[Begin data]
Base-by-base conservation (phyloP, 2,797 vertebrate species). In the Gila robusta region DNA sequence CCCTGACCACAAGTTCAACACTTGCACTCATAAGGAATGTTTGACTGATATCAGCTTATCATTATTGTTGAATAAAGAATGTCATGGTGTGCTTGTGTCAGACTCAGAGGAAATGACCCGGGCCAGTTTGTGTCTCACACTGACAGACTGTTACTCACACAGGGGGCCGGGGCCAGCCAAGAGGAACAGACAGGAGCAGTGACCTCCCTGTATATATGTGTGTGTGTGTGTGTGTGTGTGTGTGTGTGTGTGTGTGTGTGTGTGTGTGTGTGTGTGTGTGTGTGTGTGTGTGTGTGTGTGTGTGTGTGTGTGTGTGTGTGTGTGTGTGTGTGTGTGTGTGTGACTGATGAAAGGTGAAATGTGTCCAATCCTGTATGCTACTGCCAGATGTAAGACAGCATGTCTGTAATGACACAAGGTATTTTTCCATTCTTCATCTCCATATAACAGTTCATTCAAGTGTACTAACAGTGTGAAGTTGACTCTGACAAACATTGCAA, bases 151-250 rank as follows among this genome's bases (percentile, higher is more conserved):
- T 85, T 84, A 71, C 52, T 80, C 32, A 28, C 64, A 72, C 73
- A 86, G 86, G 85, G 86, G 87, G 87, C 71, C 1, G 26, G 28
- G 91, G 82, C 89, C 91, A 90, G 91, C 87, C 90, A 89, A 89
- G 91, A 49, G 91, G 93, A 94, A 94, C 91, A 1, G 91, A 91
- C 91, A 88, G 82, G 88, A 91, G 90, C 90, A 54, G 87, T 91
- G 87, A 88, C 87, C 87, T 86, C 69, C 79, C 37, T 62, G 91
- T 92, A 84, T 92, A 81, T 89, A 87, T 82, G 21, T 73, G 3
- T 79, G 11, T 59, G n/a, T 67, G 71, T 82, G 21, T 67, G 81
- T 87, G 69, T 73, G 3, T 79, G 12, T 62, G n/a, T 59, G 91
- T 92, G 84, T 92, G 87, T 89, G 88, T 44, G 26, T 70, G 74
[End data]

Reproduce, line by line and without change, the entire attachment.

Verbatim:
Base-by-base conservation (phyloP, 2,797 vertebrate species). In the Gila robusta region DNA sequence CCCTGACCACAAGTTCAACACTTGCACTCATAAGGAATGTTTGACTGATATCAGCTTATCATTATTGTTGAATAAAGAATGTCATGGTGTGCTTGTGTCAGACTCAGAGGAAATGACCCGGGCCAGTTTGTGTCTCACACTGACAGACTGTTACTCACACAGGGGGCCGGGGCCAGCCAAGAGGAACAGACAGGAGCAGTGACCTCCCTGTATATATGTGTGTGTGTGTGTGTGTGTGTGTGTGTGTGTGTGTGTGTGTGTGTGTGTGTGTGTGTGTGTGTGTGTGTGTGTGTGTGTGTGTGTGTGTGTGTGTGTGTGTGTGTGTGTGTGTGTGTGTGTGTGACTGATGAAAGGTGAAATGTGTCCAATCCTGTATGCTACTGCCAGATGTAAGACAGCATGTCTGTAATGACACAAGGTATTTTTCCATTCTTCATCTCCATATAACAGTTCATTCAAGTGTACTAACAGTGTGAAGTTGACTCTGACAAACATTGCAA, bases 151-250 rank as follows among this genome's bases (percentile, higher is more conserved):
- T 85, T 84, A 71, C 52, T 80, C 32, A 28, C 64, A 72, C 73
- A 86, G 86, G 85, G 86, G 87, G 87, C 71, C 1, G 26, G 28
- G 91, G 82, C 89, C 91, A 90, G 91, C 87, C 90, A 89, A 89
- G 91, A 49, G 91, G 93, A 94, A 94, C 91, A 1, G 91, A 91
- C 91, A 88, G 82, G 88, A 91, G 90, C 90, A 54, G 87, T 91
- G 87, A 88, C 87, C 87, T 86, C 69, C 79, C 37, T 62, G 91
- T 92, A 84, T 92, A 81, T 89, A 87, T 82, G 21, T 73, G 3
- T 79, G 11, T 59, G n/a, T 67, G 71, T 82, G 21, T 67, G 81
- T 87, G 69, T 73, G 3, T 79, G 12, T 62, G n/a, T 59, G 91
- T 92, G 84, T 92, G 87, T 89, G 88, T 44, G 26, T 70, G 74